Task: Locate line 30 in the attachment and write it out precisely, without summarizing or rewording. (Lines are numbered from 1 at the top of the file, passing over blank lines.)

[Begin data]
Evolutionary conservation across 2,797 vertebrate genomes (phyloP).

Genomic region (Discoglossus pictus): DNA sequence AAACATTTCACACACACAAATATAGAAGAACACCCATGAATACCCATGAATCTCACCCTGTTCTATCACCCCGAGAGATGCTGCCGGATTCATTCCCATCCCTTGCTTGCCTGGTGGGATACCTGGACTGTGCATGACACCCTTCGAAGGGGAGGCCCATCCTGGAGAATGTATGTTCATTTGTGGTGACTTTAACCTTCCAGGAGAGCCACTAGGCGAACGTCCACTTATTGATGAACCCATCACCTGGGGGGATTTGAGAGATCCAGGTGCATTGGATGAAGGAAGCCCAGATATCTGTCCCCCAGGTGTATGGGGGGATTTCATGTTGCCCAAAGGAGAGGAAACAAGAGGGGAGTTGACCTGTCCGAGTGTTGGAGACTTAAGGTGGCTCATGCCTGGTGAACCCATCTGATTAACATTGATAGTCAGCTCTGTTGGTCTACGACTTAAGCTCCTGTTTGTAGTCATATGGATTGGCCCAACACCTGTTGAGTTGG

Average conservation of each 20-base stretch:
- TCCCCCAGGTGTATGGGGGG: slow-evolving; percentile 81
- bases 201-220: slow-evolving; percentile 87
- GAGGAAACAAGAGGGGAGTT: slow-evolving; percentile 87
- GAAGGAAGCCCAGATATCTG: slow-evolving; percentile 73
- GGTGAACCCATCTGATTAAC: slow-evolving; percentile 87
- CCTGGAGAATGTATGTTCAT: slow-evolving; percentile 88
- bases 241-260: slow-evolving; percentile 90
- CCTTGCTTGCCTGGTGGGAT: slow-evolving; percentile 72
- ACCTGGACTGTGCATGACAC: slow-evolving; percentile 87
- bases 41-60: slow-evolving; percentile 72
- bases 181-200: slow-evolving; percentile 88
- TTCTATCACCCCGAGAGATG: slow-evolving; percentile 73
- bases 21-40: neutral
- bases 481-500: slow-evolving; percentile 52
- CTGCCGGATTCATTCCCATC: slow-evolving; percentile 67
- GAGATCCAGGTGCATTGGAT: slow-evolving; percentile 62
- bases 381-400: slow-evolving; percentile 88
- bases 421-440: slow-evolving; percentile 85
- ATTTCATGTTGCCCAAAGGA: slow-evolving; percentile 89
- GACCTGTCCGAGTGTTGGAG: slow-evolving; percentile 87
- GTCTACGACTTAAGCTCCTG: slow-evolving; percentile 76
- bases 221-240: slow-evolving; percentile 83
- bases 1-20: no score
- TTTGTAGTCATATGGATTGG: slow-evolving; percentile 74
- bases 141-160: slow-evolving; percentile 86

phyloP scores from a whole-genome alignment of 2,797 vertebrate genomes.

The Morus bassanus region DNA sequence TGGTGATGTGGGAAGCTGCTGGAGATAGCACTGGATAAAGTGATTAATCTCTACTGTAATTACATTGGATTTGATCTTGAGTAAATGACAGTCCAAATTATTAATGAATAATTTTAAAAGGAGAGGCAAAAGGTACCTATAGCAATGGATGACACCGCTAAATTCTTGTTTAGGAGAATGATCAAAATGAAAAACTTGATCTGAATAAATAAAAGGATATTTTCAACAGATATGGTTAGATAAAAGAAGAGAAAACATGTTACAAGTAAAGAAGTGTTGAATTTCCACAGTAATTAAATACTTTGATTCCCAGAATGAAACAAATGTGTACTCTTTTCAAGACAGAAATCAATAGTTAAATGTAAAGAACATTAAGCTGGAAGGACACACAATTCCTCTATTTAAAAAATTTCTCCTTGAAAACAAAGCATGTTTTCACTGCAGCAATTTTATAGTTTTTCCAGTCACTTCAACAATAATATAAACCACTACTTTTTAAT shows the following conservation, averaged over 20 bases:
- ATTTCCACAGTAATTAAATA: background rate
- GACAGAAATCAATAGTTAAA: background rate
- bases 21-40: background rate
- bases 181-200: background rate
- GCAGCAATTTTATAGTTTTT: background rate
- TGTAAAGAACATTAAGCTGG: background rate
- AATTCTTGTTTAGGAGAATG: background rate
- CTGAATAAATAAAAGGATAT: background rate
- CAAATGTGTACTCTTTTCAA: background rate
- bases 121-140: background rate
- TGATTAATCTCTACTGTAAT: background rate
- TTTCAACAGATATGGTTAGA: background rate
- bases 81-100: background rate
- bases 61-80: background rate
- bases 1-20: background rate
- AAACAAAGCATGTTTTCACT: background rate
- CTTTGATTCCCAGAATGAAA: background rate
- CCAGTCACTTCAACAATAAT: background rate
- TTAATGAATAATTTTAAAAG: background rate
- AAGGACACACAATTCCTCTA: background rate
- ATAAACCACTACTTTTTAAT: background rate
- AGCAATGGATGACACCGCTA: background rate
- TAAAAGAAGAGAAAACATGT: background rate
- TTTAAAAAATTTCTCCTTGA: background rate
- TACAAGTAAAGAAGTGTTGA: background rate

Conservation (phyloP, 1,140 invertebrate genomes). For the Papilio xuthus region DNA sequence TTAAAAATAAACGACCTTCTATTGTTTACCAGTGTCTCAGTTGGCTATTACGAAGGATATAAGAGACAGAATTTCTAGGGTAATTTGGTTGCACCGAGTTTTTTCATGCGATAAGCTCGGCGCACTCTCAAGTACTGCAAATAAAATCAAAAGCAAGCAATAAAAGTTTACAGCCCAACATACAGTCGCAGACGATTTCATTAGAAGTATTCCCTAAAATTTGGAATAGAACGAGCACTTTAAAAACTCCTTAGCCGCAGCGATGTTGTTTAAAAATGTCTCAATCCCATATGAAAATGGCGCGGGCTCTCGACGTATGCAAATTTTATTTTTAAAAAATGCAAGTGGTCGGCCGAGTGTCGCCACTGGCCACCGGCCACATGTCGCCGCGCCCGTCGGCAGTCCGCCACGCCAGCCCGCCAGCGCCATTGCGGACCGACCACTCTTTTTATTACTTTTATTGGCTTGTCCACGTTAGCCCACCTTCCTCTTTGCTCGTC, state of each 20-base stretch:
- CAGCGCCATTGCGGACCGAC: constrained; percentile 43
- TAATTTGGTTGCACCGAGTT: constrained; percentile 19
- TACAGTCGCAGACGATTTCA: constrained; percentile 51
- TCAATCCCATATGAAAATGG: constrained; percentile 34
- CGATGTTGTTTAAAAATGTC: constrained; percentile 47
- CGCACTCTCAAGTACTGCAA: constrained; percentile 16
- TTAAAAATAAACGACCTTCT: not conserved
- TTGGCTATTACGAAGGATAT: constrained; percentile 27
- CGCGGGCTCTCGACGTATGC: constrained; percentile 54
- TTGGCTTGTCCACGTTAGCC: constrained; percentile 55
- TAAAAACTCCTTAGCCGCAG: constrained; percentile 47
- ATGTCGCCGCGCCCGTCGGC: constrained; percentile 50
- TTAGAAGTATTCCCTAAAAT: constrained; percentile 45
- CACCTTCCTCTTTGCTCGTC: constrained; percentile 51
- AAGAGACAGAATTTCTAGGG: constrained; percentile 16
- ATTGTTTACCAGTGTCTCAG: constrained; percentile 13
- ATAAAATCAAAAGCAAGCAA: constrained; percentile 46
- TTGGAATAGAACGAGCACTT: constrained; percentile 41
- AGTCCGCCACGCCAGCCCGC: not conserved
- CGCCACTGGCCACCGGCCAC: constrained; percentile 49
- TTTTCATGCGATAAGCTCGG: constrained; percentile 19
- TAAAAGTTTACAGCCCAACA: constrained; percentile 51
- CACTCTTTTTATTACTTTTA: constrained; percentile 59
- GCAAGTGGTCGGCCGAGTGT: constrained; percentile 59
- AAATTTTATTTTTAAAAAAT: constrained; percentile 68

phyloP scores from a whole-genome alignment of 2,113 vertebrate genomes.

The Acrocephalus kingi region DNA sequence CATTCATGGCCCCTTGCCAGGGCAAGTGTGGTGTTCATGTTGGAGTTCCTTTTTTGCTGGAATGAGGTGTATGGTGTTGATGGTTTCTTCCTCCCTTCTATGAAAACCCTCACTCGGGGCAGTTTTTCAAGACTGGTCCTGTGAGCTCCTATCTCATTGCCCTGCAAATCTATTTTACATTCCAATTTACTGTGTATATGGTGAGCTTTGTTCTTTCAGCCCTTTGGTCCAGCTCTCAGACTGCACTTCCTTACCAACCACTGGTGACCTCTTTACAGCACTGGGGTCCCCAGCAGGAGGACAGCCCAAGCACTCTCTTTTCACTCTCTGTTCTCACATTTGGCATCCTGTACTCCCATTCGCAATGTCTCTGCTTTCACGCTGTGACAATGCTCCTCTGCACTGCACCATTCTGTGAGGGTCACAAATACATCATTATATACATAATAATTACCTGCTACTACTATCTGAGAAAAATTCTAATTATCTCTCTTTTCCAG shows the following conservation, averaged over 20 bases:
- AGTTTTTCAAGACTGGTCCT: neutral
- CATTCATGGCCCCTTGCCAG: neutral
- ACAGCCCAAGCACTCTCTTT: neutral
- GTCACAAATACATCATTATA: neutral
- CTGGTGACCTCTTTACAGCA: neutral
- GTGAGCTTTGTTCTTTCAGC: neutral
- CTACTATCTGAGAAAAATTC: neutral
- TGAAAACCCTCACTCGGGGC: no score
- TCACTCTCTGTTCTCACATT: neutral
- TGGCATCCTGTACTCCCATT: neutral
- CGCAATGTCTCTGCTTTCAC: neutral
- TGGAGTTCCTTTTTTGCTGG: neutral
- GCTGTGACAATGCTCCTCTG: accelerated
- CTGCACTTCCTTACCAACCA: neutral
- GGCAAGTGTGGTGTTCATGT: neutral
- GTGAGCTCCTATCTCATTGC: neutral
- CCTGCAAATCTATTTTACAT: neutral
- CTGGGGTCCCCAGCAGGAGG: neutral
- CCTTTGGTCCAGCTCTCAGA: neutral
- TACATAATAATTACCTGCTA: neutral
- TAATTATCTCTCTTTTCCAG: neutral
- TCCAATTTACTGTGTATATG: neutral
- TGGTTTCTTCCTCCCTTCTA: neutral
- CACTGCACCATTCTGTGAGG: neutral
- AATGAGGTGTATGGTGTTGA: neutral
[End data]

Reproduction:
The Morus bassanus region DNA sequence TGGTGATGTGGGAAGCTGCTGGAGATAGCACTGGATAAAGTGATTAATCTCTACTGTAATTACATTGGATTTGATCTTGAGTAAATGACAGTCCAAATTATTAATGAATAATTTTAAAAGGAGAGGCAAAAGGTACCTATAGCAATGGATGACACCGCTAAATTCTTGTTTAGGAGAATGATCAAAATGAAAAACTTGATCTGAATAAATAAAAGGATATTTTCAACAGATATGGTTAGATAAAAGAAGAGAAAACATGTTACAAGTAAAGAAGTGTTGAATTTCCACAGTAATTAAATACTTTGATTCCCAGAATGAAACAAATGTGTACTCTTTTCAAGACAGAAATCAATAGTTAAATGTAAAGAACATTAAGCTGGAAGGACACACAATTCCTCTATTTAAAAAATTTCTCCTTGAAAACAAAGCATGTTTTCACTGCAGCAATTTTATAGTTTTTCCAGTCACTTCAACAATAATATAAACCACTACTTTTTAAT shows the following conservation, averaged over 20 bases: